Sign in to follow this  
JacKAsterisK

XNA 4 Texture2D and DXT5

Recommended Posts

Hi, I'm trying to compress some PNG files to DDS with DXT5 then load them back into a Texture2D (XNA 4). I'm doing this because my game requires lots of tiled images that need to be loaded in and out constantly and PNG is turning out to be fairly slow. I'm running into a lot of problems though.

 

I tried using ManagedSquish, a .NET wrapper for libsquish, but it's crashing when I start the compression. I haven't even gotten to trying to set the compressed data into a Texture2D yet, even though I'm unsure if it will work. Any insight would be greatly appreciated. Here's my code thus far:

 

// Get texture pixels
Color[] _pixels = new Color[_texture.Width * _texture.Height];
_texture.GetData(_pixels);

// Format it as RBGA bytes
byte[] _rgbaData = new byte[_pixels.Length * 4];
for (int _pixelIndex = 0; _pixelIndex < _pixels.Length; _pixelIndex++)
{
    _rgbaData[_pixelIndex + 0] = _pixels[_pixelIndex].R;
    _rgbaData[_pixelIndex + 1] = _pixels[_pixelIndex].G;
    _rgbaData[_pixelIndex + 2] = _pixels[_pixelIndex].B;
    _rgbaData[_pixelIndex + 3] = _pixels[_pixelIndex].A;
}

// Compress using ManagedSquish [This is where it crashes]
var _compressedImage = ManagedSquish.Squish.CompressImage(
    _rgbaData, 
    _texture.Width, 
    _texture.Height, 
    ManagedSquish.SquishFlags.Dxt5
);            

// Assign data to Texture2D
Texture2D _newTex = new Texture2D(
    Graphics.Device, 
    _texture.Width, 
    _texture.Height, 
    true, 
    SurfaceFormat.Dxt5
);
_newTex.SetData(_compressedImage);

 

Share this post


Link to post
Share on other sites

Why don't use built in DXT compression? If you use content pipeline you can, with image selected, chose Content Processor->Texture Format->DxtCompressed in Properties window. According to Shawn the Content Pipeline automatically chooses between DXT1 and DXT5, depending on whether your texture has an alpha channel.

Share this post


Link to post
Share on other sites
I should have explained this, my bad, but I'm rendering out these images (so I can make custom normal and depth maps) and there will be a high volume of them. The content pipeline didn't seem practical for this usage. I already have this built for PNG as well, so I was hoping I could just change the compression.

Share this post


Link to post
Share on other sites

There are a few problems with your code:

- _rgbaData should be indexed with [_pixelIndex * 4 + n], not [_pixelIndex + n].

- you're creating a Texture2D with mipmaps, but you're only setting data for one mip level

- you should have some sort of check that width and height are multiples of 4, since DXT compression requires that

 

I'm not sure why CompressImage is crashing, but you should follow up with the people who made ManagedSquish. Also, what is the exception?

 


I'm doing this because my game requires lots of tiled images that need to be loaded in and out constantly and PNG is turning out to be fairly slow.

 

Slow when loading, or slow when rendering? DXT-compressed textures with be 1) faster to load from disk (so faster loading time), and 2) faster to render with, *if* you're bottlenecked by thrashing the texture cache. What makes you think that's the case?

 


I should have explained this, my bad, but I'm rendering out these images (so I can make custom normal and depth maps) and there will be a high volume of them. The content pipeline didn't seem practical for this usage. I already have this built for PNG as well, so I was hoping I could just change the compression.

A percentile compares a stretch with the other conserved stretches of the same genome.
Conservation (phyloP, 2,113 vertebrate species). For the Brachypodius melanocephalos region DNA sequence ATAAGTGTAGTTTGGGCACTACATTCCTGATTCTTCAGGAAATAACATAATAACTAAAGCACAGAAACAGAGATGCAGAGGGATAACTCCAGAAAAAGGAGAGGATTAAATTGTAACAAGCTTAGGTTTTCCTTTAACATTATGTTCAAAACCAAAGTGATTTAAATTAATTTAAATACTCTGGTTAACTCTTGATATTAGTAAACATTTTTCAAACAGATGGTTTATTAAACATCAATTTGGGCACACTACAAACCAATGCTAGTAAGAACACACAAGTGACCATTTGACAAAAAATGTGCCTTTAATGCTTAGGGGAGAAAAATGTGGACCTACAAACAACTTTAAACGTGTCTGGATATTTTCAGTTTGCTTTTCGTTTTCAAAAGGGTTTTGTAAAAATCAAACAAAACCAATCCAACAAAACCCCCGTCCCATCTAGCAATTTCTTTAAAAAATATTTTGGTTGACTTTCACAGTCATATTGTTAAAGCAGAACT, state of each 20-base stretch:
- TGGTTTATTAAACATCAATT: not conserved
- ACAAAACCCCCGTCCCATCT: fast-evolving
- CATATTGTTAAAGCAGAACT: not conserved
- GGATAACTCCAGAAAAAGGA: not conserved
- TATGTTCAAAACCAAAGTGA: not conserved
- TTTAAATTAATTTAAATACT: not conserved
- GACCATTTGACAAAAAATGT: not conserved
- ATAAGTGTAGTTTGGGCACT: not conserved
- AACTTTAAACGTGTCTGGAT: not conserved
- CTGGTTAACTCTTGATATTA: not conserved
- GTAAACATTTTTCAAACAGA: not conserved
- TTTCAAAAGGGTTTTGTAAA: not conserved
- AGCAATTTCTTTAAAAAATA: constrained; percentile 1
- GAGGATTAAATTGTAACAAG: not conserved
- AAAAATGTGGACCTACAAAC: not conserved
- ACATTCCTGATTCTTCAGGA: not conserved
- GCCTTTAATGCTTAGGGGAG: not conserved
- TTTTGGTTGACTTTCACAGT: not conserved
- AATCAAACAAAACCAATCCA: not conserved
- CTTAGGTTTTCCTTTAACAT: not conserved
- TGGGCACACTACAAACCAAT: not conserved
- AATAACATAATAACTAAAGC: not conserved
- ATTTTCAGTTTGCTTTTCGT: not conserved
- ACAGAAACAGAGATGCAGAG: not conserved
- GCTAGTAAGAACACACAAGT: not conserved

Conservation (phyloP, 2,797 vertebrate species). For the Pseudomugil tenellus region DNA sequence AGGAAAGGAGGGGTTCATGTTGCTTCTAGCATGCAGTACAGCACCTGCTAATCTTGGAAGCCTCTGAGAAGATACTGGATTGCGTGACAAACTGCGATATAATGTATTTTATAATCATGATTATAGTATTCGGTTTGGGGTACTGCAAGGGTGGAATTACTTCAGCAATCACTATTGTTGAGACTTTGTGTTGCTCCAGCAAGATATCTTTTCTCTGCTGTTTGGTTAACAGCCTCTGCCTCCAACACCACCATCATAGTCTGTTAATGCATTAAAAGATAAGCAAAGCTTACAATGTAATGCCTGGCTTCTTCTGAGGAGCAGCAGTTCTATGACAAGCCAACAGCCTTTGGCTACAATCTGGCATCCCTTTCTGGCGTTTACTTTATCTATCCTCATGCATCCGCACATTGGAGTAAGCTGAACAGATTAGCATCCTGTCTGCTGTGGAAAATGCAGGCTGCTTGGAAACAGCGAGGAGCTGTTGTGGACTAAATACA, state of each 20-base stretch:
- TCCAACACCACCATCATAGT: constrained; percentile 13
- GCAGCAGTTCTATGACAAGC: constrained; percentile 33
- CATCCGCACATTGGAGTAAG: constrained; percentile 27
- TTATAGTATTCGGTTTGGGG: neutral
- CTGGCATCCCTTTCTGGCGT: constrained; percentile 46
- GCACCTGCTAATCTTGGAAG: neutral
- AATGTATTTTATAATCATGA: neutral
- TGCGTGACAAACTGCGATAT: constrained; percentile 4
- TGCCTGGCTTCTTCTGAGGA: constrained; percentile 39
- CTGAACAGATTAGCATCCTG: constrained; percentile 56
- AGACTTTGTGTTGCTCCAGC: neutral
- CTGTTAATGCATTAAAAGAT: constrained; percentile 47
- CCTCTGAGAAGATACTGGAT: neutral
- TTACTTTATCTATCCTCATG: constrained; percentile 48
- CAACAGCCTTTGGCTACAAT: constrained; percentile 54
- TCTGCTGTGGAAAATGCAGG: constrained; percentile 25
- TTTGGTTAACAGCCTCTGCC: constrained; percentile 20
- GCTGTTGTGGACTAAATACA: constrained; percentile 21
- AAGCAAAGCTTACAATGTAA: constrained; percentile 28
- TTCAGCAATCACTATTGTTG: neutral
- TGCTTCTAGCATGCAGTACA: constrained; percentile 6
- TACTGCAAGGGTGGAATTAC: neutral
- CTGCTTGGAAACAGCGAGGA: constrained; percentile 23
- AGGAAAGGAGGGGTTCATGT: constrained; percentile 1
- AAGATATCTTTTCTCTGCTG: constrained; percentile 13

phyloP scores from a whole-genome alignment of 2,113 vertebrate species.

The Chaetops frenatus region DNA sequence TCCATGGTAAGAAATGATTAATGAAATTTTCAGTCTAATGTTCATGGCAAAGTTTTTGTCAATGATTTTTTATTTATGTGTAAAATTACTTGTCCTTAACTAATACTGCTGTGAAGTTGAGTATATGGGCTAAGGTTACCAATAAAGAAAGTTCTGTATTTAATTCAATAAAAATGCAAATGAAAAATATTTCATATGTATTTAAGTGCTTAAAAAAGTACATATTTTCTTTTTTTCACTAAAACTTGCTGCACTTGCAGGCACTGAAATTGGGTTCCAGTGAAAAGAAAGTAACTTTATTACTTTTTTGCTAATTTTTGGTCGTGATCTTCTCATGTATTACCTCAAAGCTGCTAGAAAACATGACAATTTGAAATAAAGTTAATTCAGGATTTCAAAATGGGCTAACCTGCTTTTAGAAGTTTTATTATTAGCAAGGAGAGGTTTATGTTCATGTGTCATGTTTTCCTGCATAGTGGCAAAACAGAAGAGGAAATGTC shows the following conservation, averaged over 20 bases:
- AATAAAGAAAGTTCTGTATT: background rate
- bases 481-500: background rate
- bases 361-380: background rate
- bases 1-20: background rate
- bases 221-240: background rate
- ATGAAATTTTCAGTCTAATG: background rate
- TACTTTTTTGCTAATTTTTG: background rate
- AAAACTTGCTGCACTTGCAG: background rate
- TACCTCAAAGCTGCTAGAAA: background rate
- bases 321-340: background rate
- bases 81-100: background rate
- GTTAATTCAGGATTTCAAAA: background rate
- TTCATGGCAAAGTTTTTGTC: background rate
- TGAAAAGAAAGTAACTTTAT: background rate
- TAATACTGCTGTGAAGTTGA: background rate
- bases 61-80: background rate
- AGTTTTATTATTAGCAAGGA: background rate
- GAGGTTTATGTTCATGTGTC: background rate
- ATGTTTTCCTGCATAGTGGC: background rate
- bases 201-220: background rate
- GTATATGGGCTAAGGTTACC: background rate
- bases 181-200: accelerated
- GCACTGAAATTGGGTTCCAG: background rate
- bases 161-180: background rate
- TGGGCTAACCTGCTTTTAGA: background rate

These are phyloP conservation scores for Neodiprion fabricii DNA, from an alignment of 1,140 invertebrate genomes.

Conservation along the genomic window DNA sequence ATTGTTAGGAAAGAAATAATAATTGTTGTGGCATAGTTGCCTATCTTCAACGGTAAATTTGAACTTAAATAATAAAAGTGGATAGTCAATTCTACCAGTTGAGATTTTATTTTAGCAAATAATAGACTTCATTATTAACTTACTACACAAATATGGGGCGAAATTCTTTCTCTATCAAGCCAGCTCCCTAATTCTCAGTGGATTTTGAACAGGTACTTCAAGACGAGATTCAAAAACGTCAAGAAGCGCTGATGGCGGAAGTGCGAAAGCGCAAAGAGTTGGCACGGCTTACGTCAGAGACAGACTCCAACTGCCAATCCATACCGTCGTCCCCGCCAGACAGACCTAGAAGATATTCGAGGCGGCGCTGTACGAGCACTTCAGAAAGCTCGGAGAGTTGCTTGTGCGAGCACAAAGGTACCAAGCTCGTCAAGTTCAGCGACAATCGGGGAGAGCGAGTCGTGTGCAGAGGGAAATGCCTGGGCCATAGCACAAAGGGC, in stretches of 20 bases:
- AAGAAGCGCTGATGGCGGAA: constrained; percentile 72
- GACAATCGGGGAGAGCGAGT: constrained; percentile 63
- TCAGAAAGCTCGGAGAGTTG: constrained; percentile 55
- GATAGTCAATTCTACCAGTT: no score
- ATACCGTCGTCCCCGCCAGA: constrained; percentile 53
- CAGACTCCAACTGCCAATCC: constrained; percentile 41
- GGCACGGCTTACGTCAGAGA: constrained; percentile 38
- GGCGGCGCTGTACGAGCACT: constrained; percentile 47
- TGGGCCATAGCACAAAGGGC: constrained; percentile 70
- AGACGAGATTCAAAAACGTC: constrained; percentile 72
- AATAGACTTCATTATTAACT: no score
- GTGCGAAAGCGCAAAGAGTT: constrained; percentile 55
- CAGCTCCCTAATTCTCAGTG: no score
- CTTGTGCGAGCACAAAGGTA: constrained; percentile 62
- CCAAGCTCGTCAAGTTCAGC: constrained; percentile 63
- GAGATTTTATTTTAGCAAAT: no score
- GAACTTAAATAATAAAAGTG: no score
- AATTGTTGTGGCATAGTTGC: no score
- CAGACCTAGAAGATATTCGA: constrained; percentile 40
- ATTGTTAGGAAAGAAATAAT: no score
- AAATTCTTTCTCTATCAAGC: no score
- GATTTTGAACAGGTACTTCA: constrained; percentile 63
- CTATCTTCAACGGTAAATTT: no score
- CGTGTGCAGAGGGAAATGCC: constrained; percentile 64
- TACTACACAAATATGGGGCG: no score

I'm not sure I understand your reasoning. Why would the content pipeline not be practical? In addition to what zz2 suggested, you could use a 3rd party tool to convert your pngs to dds files with DXT compression (DirectX texture tool, or the nVidia plugin for photoshop, say), then load them through the content pipeline in XNA, using NoChange for the texture format.

 

How are you loading your textures in game? Through the content pipeline, or via Texture2D.FromStream? 

 

Also, the fact that you have a "high volume" of them raises a red flag regarding your performance issue. If you're drawing lots of different texture tiles during a frame, they should be part of a single texture atlas. Otherwise, your performance may be impacted by texture switching.

Share this post


Link to post
Share on other sites
The indexing problem is most likely the source of the compression crash, thanks! I'll test it when I get home. "Crash" is probably the wrong word though, it was just hanging.
The performance lag was in the draw, but I'd also love to speed up load times. :)


The reason I have so many tiles is due to the size of the game environment, I'm still working on the exact tile size but texture switching is probably an issue as well.

The textures are initially rendered with RenderTarget2D and just casted into the Texture2D.

I'm loading them in through a stream so an artist can generate these images and I don't have to work programmatically with the content builder. I was also hoping an added bonus would be me packing the color, normal, and depth maps into 1 file (along with some other bits of data) so loading is more efficient.

Share this post


Link to post
Share on other sites

For anyone else that runs into this issue, the problem was that ManagedSquish doesn't work on full images. You have to compress 4x4 pixel blocks at a time.

Share this post


Link to post
Share on other sites

Create an account or sign in to comment

You need to be a member in order to leave a comment

Create an account

Sign up for a new account in our community. It's easy!

Register a new account

Sign in

Already have an account? Sign in here.

Sign In Now

Sign in to follow this